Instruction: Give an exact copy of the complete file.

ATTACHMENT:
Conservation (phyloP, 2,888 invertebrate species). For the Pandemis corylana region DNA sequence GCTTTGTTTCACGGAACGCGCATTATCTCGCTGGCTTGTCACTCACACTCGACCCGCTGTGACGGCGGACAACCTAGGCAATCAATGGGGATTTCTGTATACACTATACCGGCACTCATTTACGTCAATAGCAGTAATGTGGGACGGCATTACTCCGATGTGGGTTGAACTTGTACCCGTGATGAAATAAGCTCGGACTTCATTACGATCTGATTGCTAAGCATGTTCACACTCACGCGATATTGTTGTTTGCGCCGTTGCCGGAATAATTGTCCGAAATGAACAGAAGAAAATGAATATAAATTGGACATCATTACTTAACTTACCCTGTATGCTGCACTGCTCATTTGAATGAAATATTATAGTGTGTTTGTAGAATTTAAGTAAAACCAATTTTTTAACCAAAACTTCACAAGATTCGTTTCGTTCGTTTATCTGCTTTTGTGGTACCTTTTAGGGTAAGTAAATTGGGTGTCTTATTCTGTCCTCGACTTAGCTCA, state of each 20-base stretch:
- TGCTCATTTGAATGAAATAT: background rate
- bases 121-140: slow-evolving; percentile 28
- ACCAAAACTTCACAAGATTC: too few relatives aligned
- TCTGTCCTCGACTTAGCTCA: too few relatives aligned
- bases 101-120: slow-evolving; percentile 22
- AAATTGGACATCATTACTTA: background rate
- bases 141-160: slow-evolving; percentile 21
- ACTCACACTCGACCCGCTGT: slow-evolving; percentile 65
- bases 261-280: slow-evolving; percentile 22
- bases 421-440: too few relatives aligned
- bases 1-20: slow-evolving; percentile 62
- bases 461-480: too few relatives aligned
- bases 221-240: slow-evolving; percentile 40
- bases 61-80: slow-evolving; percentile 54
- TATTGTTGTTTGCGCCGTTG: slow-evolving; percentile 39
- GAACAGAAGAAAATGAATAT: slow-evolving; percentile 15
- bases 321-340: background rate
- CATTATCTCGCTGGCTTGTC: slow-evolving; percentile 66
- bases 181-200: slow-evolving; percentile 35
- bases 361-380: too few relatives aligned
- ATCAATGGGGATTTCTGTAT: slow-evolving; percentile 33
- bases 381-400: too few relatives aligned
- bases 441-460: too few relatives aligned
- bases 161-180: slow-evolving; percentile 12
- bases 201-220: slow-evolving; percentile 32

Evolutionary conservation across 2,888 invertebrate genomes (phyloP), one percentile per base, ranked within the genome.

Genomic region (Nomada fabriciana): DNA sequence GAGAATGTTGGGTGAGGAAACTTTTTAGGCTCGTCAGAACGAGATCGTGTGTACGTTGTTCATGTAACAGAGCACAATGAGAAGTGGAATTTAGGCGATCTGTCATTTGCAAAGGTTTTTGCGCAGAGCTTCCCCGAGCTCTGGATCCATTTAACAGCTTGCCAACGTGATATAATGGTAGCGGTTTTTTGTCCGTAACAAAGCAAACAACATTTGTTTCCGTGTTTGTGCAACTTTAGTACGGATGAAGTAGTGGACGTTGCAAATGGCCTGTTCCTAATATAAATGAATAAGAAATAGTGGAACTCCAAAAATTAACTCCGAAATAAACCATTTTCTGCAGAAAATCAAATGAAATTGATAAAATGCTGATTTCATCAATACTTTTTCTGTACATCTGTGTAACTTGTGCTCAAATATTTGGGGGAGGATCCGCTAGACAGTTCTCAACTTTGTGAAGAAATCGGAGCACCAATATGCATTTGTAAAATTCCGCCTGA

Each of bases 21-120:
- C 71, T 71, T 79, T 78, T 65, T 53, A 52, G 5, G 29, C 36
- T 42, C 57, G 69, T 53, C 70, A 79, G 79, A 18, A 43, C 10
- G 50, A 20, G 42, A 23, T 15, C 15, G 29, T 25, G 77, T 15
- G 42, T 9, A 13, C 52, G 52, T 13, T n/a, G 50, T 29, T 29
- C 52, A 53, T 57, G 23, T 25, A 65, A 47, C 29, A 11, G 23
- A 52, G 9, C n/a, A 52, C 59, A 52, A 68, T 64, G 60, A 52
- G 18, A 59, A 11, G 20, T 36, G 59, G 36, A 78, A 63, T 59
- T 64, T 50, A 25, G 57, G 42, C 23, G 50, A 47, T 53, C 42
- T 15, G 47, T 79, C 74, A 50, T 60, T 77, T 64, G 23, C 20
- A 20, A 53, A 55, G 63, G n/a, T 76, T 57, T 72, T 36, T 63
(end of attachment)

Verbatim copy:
Conservation (phyloP, 2,888 invertebrate species). For the Pandemis corylana region DNA sequence GCTTTGTTTCACGGAACGCGCATTATCTCGCTGGCTTGTCACTCACACTCGACCCGCTGTGACGGCGGACAACCTAGGCAATCAATGGGGATTTCTGTATACACTATACCGGCACTCATTTACGTCAATAGCAGTAATGTGGGACGGCATTACTCCGATGTGGGTTGAACTTGTACCCGTGATGAAATAAGCTCGGACTTCATTACGATCTGATTGCTAAGCATGTTCACACTCACGCGATATTGTTGTTTGCGCCGTTGCCGGAATAATTGTCCGAAATGAACAGAAGAAAATGAATATAAATTGGACATCATTACTTAACTTACCCTGTATGCTGCACTGCTCATTTGAATGAAATATTATAGTGTGTTTGTAGAATTTAAGTAAAACCAATTTTTTAACCAAAACTTCACAAGATTCGTTTCGTTCGTTTATCTGCTTTTGTGGTACCTTTTAGGGTAAGTAAATTGGGTGTCTTATTCTGTCCTCGACTTAGCTCA, state of each 20-base stretch:
- TGCTCATTTGAATGAAATAT: background rate
- bases 121-140: slow-evolving; percentile 28
- ACCAAAACTTCACAAGATTC: too few relatives aligned
- TCTGTCCTCGACTTAGCTCA: too few relatives aligned
- bases 101-120: slow-evolving; percentile 22
- AAATTGGACATCATTACTTA: background rate
- bases 141-160: slow-evolving; percentile 21
- ACTCACACTCGACCCGCTGT: slow-evolving; percentile 65
- bases 261-280: slow-evolving; percentile 22
- bases 421-440: too few relatives aligned
- bases 1-20: slow-evolving; percentile 62
- bases 461-480: too few relatives aligned
- bases 221-240: slow-evolving; percentile 40
- bases 61-80: slow-evolving; percentile 54
- TATTGTTGTTTGCGCCGTTG: slow-evolving; percentile 39
- GAACAGAAGAAAATGAATAT: slow-evolving; percentile 15
- bases 321-340: background rate
- CATTATCTCGCTGGCTTGTC: slow-evolving; percentile 66
- bases 181-200: slow-evolving; percentile 35
- bases 361-380: too few relatives aligned
- ATCAATGGGGATTTCTGTAT: slow-evolving; percentile 33
- bases 381-400: too few relatives aligned
- bases 441-460: too few relatives aligned
- bases 161-180: slow-evolving; percentile 12
- bases 201-220: slow-evolving; percentile 32

Evolutionary conservation across 2,888 invertebrate genomes (phyloP), one percentile per base, ranked within the genome.

Genomic region (Nomada fabriciana): DNA sequence GAGAATGTTGGGTGAGGAAACTTTTTAGGCTCGTCAGAACGAGATCGTGTGTACGTTGTTCATGTAACAGAGCACAATGAGAAGTGGAATTTAGGCGATCTGTCATTTGCAAAGGTTTTTGCGCAGAGCTTCCCCGAGCTCTGGATCCATTTAACAGCTTGCCAACGTGATATAATGGTAGCGGTTTTTTGTCCGTAACAAAGCAAACAACATTTGTTTCCGTGTTTGTGCAACTTTAGTACGGATGAAGTAGTGGACGTTGCAAATGGCCTGTTCCTAATATAAATGAATAAGAAATAGTGGAACTCCAAAAATTAACTCCGAAATAAACCATTTTCTGCAGAAAATCAAATGAAATTGATAAAATGCTGATTTCATCAATACTTTTTCTGTACATCTGTGTAACTTGTGCTCAAATATTTGGGGGAGGATCCGCTAGACAGTTCTCAACTTTGTGAAGAAATCGGAGCACCAATATGCATTTGTAAAATTCCGCCTGA

Each of bases 21-120:
- C 71, T 71, T 79, T 78, T 65, T 53, A 52, G 5, G 29, C 36
- T 42, C 57, G 69, T 53, C 70, A 79, G 79, A 18, A 43, C 10
- G 50, A 20, G 42, A 23, T 15, C 15, G 29, T 25, G 77, T 15
- G 42, T 9, A 13, C 52, G 52, T 13, T n/a, G 50, T 29, T 29
- C 52, A 53, T 57, G 23, T 25, A 65, A 47, C 29, A 11, G 23
- A 52, G 9, C n/a, A 52, C 59, A 52, A 68, T 64, G 60, A 52
- G 18, A 59, A 11, G 20, T 36, G 59, G 36, A 78, A 63, T 59
- T 64, T 50, A 25, G 57, G 42, C 23, G 50, A 47, T 53, C 42
- T 15, G 47, T 79, C 74, A 50, T 60, T 77, T 64, G 23, C 20
- A 20, A 53, A 55, G 63, G n/a, T 76, T 57, T 72, T 36, T 63